We have a natural distaste for confidence, a distrust of feeling good in this way. We fear that confidence is actually over confidence and not healthy. It seems safer to struggle a bit in order to be sure that we are not committing the deadly sins of arrogance and laziness.
The UK produces fantastic yearly GCSE results and I don't believe, the Pisa study reflects our students' ability. It's the system that needs to change (and connect with ordinary enterprise communities, who could give a diverse view), and exactly how, we could improve and prepare our next generation of 15-year-olds educational achievements.
There has been a lot of press coverage recently for independent school Heads speaking out against private tutors. The language is coded in terms of an industry of hangers-on, opportunists, as if tutoring firms were simply taking advantage of middle-class foibles, creating extra work, distraction and pressure for their pupils.
When comparing UK students to students in Asian countries such as China and Singapore, we can see these leading countries place huge importance on the value of education, which is just not replicated to the same degree in the UK.
Stonewall is investing time, energy and money into normalising homosexuality amongst young people, particularly in schools. One of the key tenets of their initiative is to 'set the meaning straight' with regards to the word 'gay.' We can debate the evolution of language over a pint at the union to our heart's content...
It was heartening to see so many messages of support for Tom and sadly not surprising to read the various comments of hate that the faceless Twitter cowards immediately started shooting into the ether.I am thrilled for Tom that he has found love, long may it continue; he should be proud of who he is as an individual and for his achievements. I hope that in the coming days weeks and months we can all make his choice of partner the least interesting element of his life...
The relationship between sex and reproduction, and respect for one's body and for consent, cannot reasonably be considered contentious topics and therefore avoided. What is more, we're hearing from charities like TeenBoundaries, whose work strives to plug the current gaps in sex education, that a lack of basic information on sex is sending young people to pornography for the answers.
I don't use either of the degrees in my everyday work, and I remember hardly any of the information I studied so hard, and even less of it is ever useful. However, my year 12 marks got me into uni, and those two degrees still get me all sorts of unrelated jobs, along with a highly embellished resume.
Education is a process of providing structured information. It is accessible to every child for free in the developed world, so much so that it's almost taken for granted. The developing worlds are still striving to gain easily attainable education systems like ours, because education is seen as a platform whereby children can greaten themselves.
What groups that call for tackling the use of such words constantly fail to realise is that, over the course of time, language changes. Just as gay used to mean someone filled with joy or happiness, it has changed to refer to homosexuals and to describe something in a negative way. Language evolves with society.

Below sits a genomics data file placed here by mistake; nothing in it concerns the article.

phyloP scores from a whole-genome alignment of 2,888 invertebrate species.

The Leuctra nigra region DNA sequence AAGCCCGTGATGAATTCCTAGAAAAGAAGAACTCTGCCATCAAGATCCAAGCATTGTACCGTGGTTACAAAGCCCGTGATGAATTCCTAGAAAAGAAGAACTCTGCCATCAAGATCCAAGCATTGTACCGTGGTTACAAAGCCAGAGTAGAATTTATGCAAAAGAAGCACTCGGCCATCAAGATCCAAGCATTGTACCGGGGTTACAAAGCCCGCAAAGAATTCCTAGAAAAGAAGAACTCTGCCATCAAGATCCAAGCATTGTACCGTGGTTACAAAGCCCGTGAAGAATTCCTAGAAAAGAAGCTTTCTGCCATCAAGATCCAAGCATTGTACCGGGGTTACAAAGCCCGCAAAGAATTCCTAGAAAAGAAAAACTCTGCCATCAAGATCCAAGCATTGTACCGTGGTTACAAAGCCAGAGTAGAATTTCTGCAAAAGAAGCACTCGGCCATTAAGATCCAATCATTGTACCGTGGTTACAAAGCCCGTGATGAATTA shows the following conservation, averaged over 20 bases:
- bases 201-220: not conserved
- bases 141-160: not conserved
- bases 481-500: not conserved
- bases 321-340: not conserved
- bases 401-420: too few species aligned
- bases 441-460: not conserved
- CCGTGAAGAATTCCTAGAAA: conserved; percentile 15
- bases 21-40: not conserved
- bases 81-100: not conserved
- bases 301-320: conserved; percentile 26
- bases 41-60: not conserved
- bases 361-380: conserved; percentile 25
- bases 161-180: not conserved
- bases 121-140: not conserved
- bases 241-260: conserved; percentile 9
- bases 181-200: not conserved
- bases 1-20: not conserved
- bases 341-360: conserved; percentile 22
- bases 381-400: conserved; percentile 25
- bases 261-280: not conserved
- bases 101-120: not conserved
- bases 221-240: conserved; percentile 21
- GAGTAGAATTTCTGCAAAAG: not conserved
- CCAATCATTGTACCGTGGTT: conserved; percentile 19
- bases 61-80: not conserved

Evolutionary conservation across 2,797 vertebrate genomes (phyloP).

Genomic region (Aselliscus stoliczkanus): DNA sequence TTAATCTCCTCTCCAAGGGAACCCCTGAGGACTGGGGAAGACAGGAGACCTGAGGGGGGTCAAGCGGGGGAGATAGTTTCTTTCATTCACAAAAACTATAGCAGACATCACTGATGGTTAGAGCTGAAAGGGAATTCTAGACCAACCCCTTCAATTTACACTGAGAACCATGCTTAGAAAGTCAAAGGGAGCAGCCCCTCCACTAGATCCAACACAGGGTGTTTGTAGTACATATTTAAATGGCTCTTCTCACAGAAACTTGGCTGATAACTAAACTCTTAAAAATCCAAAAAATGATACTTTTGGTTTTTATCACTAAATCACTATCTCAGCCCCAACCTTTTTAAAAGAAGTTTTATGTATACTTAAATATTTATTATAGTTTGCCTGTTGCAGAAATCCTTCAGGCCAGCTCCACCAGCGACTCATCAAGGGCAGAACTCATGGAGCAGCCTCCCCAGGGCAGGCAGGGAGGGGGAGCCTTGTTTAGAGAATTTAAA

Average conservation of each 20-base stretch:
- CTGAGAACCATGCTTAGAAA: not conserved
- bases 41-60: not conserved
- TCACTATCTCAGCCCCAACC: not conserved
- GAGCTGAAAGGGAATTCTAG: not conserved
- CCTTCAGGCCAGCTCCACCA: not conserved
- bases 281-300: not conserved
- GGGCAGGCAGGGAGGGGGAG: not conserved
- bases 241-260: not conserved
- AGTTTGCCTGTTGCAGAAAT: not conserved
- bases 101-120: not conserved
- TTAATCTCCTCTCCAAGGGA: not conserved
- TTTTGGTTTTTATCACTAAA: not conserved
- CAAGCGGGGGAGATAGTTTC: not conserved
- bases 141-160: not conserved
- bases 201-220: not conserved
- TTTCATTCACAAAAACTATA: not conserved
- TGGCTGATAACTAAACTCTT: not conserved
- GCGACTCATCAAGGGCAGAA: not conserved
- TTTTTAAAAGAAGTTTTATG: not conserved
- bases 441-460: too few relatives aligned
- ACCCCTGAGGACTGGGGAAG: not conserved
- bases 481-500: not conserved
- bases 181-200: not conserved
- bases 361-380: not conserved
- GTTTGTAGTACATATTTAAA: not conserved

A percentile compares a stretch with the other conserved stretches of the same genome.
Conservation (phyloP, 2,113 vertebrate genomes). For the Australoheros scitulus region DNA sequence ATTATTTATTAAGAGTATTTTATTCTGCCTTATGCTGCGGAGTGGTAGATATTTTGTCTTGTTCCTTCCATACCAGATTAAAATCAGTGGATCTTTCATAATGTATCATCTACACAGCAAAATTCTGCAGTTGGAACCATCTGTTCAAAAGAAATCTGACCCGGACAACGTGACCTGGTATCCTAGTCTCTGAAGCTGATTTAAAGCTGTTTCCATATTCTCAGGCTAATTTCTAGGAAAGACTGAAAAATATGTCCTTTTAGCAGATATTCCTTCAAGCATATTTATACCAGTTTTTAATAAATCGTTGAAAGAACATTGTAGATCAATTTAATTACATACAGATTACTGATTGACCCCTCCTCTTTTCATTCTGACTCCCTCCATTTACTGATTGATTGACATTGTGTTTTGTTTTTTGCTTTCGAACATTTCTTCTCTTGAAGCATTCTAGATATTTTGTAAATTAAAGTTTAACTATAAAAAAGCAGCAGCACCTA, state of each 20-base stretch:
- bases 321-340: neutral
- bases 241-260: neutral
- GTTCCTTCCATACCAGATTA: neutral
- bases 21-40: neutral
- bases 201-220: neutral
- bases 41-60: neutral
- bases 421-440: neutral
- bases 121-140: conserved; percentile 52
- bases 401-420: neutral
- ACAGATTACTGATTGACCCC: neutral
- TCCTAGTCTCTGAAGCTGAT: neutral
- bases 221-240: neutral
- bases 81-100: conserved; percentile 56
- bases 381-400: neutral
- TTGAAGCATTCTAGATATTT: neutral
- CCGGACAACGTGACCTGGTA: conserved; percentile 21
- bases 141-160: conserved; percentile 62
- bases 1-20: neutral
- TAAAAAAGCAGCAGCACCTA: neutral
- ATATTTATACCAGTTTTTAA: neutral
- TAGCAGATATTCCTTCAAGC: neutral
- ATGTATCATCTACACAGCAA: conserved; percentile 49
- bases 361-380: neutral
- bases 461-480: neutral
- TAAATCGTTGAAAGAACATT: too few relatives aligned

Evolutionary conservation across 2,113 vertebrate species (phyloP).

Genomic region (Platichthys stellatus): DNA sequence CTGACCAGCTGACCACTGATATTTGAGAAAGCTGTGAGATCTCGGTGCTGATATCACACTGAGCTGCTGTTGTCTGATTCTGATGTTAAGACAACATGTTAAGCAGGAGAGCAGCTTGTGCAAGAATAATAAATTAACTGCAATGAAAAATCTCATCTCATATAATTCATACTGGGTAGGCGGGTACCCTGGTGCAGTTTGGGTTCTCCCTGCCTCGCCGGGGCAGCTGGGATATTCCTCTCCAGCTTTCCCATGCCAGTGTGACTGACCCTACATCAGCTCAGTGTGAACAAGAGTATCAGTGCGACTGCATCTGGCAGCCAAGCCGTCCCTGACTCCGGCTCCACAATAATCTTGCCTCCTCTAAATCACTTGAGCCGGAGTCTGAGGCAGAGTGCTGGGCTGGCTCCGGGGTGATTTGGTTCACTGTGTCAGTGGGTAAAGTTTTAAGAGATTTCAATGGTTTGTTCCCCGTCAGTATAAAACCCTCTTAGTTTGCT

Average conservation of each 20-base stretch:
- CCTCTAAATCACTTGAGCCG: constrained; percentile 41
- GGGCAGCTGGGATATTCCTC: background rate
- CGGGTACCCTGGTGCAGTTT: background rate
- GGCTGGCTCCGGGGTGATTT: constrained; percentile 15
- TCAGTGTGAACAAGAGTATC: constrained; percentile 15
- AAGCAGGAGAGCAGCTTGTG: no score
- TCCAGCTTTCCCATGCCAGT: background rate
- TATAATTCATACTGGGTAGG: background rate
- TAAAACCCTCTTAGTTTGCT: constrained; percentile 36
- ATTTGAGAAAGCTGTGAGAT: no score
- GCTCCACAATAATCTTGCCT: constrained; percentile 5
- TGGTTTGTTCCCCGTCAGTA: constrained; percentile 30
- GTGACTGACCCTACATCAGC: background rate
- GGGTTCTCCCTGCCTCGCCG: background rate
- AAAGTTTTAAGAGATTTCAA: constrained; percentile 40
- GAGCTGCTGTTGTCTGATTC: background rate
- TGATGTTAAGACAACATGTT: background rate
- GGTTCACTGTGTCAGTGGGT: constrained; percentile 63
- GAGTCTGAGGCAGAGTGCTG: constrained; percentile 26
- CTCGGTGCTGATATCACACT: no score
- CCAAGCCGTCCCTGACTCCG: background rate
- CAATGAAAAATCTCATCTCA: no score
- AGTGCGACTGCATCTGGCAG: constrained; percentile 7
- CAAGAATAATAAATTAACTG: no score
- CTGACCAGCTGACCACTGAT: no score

The Church of England's clear intention here is to ramp up the evangelisation, not only in Church schools, but also in non-faith schools. They realise that the indoctrination of children, however subtle in its execution, is absolutely critical to its survival.
The challenge now is for schools, universities, business and Government join us in making sure that the potential engineers of the future are informed, without prejudice, of all the opportunities available to them. We need to work together to provide the advice and support all young people need to make informed decisions at an early age.
Just 5 weeks ago I wrote about how hard it was to watch them struggling each day. Since then they have moved with unexpected ease from a 9 - 1.30pm day (summer hours) to a 9 - 4.30pm day. Even the 5 year old who had only ever been to playschool in Ireland until 12.30 has been thrown in the deep end. But they have coped admirably.
What are the long-term ramifications for young people of an education that stifles creativity? It's a question there has been a great deal of debate around recently - just how important is creativity in UK education and does the national curriculum as it currently stands supports it?
With the start of the university year and the surging presence of Young Green groups up and down the country, and speaking at events for the Youth Parliament and Woodcraft Folk, I've been spending a lot of time with young people. And an impressive lot they are - engaged, committed, determined. But what I've been hearing from them is how tough every aspect of life is for them and their peers, how institutions and services meant to be equipping them for life aren't delivering, and how economic pressures bear down on them from every angle.
Teachers are committed and dedicated public service workers. They do not take strike action lightly. No teacher has any wish to inconvenience parents or disrupt pupils' education, but this action is not the failure or due to the unreasonableness of teachers. It is the failure and unreasonableness of the secretary of state...